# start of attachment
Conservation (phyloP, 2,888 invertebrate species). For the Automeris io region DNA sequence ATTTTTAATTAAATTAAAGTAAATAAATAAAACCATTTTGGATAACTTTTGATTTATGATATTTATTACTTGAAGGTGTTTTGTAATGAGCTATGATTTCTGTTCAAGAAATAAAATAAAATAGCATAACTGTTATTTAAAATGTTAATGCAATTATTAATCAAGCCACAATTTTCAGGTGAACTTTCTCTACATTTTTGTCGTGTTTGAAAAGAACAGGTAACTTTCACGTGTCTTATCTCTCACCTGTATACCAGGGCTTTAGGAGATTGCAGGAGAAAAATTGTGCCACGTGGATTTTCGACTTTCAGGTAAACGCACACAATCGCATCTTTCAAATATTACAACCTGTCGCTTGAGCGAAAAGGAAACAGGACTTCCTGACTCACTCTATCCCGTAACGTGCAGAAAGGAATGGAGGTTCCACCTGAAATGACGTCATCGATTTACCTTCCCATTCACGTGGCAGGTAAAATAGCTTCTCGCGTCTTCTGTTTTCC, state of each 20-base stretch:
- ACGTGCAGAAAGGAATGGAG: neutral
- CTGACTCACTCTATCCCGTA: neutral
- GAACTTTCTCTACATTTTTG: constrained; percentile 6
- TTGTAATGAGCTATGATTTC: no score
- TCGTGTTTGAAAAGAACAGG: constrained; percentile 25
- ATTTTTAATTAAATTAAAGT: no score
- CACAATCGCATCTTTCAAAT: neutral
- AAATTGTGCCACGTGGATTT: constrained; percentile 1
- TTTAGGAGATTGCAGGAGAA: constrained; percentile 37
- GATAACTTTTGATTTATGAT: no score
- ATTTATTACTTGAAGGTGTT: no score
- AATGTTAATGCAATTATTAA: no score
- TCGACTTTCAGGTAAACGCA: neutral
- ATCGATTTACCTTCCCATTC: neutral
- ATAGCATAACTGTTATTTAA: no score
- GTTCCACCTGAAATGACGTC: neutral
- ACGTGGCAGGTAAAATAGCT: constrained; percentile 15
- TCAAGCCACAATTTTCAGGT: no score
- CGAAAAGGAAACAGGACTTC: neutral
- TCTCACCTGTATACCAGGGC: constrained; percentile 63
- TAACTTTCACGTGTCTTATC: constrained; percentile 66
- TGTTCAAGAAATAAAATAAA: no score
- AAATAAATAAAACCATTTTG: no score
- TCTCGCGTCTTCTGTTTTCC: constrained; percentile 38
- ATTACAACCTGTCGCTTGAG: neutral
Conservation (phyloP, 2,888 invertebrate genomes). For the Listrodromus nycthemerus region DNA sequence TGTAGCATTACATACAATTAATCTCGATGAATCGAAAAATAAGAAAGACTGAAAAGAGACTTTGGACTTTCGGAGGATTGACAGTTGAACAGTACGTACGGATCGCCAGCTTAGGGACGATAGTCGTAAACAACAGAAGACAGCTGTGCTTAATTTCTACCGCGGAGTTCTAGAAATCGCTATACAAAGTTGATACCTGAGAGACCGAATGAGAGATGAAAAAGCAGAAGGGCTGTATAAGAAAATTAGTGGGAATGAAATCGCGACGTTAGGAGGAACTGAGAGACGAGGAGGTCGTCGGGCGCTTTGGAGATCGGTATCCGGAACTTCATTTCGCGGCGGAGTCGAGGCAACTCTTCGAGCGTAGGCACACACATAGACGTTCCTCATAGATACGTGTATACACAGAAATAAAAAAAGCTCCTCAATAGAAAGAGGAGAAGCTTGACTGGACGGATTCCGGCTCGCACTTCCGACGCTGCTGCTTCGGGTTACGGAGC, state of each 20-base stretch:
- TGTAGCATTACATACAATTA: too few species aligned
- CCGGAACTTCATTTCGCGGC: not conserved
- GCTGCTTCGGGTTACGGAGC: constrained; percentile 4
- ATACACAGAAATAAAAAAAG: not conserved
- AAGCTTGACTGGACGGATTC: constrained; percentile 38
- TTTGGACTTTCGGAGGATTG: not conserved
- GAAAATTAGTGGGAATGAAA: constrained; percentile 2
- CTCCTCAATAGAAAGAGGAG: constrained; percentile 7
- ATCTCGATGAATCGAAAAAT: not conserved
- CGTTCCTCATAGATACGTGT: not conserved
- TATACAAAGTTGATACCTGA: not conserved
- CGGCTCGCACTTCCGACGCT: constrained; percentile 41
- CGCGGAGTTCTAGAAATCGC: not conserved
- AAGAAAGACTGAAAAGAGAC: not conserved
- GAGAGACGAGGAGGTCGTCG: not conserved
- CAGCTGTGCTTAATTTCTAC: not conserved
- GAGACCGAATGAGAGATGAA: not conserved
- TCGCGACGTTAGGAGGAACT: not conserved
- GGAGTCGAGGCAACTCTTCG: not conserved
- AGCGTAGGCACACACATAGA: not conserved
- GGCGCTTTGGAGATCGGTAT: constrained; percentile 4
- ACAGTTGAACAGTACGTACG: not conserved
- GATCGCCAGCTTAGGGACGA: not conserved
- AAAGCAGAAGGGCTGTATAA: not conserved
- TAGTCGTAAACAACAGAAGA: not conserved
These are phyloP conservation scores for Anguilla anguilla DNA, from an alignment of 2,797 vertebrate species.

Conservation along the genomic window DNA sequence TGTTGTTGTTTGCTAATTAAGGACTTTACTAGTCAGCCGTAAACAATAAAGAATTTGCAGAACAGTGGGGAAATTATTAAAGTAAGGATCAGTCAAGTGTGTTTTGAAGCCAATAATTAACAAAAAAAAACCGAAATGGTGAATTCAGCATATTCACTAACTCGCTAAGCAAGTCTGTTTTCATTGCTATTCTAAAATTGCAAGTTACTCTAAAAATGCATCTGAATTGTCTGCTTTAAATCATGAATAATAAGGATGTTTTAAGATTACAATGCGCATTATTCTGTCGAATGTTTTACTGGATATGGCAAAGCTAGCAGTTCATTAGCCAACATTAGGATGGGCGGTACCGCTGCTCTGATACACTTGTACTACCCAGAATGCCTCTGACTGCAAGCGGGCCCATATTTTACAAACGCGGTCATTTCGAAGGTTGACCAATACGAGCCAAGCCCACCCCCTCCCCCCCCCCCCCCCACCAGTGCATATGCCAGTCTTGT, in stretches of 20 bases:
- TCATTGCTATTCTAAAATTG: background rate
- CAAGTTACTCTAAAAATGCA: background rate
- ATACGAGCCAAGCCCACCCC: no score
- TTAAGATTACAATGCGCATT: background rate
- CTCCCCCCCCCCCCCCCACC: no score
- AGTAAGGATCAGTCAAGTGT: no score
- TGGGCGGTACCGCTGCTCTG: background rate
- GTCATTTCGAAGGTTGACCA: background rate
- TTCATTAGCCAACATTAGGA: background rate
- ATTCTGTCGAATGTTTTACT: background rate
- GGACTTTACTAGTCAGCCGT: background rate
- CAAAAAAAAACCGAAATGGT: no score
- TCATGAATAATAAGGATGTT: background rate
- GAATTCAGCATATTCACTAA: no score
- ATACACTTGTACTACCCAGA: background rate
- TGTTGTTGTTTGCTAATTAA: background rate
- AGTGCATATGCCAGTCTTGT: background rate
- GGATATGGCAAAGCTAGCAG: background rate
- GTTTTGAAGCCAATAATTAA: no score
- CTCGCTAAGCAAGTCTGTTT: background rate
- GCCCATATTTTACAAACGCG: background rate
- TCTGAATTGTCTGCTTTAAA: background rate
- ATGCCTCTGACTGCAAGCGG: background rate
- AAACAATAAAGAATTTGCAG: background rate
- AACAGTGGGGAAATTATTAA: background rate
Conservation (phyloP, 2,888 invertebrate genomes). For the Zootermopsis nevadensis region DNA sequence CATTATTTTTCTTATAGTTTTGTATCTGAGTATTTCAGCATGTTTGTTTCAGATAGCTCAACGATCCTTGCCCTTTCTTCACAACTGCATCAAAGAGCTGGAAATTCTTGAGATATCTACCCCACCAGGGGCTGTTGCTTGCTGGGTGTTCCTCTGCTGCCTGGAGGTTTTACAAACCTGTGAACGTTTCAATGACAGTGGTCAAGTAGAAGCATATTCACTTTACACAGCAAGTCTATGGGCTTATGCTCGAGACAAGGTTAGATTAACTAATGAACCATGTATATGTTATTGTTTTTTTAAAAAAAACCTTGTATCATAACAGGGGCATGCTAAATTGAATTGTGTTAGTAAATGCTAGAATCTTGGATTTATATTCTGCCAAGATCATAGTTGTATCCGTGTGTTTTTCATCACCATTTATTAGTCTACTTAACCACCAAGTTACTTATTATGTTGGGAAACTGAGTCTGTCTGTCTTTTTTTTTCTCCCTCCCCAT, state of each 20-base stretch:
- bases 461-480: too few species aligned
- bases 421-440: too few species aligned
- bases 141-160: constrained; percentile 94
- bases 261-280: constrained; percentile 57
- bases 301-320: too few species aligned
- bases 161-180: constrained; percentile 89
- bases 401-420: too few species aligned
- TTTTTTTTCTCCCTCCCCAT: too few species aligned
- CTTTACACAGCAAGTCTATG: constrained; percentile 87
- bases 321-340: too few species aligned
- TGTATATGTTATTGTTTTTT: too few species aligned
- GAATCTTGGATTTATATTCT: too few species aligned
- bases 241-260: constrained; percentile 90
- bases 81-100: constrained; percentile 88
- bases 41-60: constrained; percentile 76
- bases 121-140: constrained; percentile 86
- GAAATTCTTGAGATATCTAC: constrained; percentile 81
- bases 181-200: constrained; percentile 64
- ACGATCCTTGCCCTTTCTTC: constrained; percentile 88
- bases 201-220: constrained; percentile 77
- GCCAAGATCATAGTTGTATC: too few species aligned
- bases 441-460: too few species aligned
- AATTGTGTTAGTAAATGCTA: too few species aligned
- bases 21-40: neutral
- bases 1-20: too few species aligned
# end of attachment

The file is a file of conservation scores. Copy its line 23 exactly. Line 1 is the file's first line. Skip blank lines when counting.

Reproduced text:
- TGTTCAAGAAATAAAATAAA: no score